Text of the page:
Resistant diseases to such drugs could be one of the leading causes of death in the future.
MEXICO – Rafael Peña Miller said continuing the trend in the overuse of antibiotics will result in a few years infectious diseases resistant to these drugs and could be one of the leading causes of death.
The scientist at the Center for Genomic Sciences at UNAM, said in a statement that it is the responsibility of doctors and society to dramatically reduce their consumption for the treatment of non-lethal infections.
When proliferation of resistant bacteria is favored, the so-called “superbug” occurs, like the recently discovered case in the United States.
Regarding this discovery, researcher at the Institute of Biotechnology, Edmundo Calva, said it’s no cause for alarm, since “antibiotic-resistant bacteria emerge all the time, so it is recommended to use antibiotics with caution”.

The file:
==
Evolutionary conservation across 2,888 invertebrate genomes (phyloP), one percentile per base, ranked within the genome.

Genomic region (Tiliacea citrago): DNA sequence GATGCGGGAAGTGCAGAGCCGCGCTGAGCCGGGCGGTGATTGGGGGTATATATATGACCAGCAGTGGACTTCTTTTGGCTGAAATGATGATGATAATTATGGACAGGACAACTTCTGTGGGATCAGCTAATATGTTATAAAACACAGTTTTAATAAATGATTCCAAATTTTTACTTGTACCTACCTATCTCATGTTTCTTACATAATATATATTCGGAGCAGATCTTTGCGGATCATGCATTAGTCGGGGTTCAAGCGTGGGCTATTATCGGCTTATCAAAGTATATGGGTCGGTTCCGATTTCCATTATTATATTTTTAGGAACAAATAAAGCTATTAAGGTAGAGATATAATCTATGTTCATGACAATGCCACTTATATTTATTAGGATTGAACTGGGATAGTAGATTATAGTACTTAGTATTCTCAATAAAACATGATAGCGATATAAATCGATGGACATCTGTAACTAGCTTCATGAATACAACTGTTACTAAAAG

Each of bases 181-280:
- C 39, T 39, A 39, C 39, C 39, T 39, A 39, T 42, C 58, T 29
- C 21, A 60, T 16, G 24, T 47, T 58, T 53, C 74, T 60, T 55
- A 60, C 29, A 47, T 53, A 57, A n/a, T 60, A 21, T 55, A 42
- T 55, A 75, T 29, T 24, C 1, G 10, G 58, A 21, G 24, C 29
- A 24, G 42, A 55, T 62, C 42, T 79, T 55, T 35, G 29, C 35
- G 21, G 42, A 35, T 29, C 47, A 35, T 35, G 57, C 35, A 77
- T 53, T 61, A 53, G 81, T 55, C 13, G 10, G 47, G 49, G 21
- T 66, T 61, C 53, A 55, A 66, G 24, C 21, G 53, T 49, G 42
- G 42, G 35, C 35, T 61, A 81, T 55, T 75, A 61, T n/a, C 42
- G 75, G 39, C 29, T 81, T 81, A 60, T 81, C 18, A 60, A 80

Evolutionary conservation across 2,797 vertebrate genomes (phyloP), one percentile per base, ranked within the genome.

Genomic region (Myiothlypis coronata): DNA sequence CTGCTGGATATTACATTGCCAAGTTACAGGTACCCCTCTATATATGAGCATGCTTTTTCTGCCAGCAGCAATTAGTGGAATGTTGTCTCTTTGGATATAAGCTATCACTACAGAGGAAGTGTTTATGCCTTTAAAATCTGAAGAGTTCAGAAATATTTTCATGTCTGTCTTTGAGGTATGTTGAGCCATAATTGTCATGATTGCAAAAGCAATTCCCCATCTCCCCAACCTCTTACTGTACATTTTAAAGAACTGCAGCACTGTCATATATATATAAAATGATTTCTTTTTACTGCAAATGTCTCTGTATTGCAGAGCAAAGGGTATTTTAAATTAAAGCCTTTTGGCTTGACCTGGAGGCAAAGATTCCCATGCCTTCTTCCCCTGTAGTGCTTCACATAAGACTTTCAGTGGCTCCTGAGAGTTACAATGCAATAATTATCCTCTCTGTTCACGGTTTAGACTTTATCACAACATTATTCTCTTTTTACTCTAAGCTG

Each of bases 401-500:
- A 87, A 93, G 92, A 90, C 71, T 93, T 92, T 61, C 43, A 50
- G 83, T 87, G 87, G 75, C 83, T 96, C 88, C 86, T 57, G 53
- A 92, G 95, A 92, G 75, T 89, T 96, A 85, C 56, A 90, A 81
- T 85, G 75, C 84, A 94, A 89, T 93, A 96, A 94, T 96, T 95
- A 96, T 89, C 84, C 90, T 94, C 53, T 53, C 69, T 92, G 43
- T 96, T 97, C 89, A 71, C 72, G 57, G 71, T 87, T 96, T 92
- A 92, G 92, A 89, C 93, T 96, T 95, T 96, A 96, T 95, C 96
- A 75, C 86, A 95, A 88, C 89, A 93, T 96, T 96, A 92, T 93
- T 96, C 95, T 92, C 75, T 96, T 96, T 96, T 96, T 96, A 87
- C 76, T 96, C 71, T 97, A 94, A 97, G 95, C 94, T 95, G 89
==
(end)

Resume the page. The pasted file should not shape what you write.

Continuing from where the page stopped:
He advises to decrease the use of antibiotics to avoid selecting resistant bacteria.
The bacteria reported in the United States was in a 49 year old patient suffering from a urinary tract infection caused by Escherichia coli version with a mutation mcr-1 gene, which makes it immune to colistin.
The latter is an antibiotic of “last resort”, by causing severe toxic damage in patients, only applies when all others no longer work.
In addition to causing urinary tract infections, Calva said that enteropathogenic E. coli is a bacterium that causes gastrointestinal or enteric disease and has several varieties that cause various clinical pictures.
The mutation in the gene mcr-1 and E. coli was detected in China and Europe in patients in clinical settings and hog farms where large amounts of colistin are used to keep animals healthy.
This first record in the Americas is not surprising, it looked a long time coming, said Edmundo Calva.
The risk is that the mutated gene is in a plasmid and from there could quickly move to more dangerous bacteria causing diseases, and resistant to other classes of antibiotics available strains.
Fortunately, so far there is a large group of antibiotics that can be used but should not forget that as they continue to use, selective pressure will favor those pathogens that have this mutation, scientists concluded.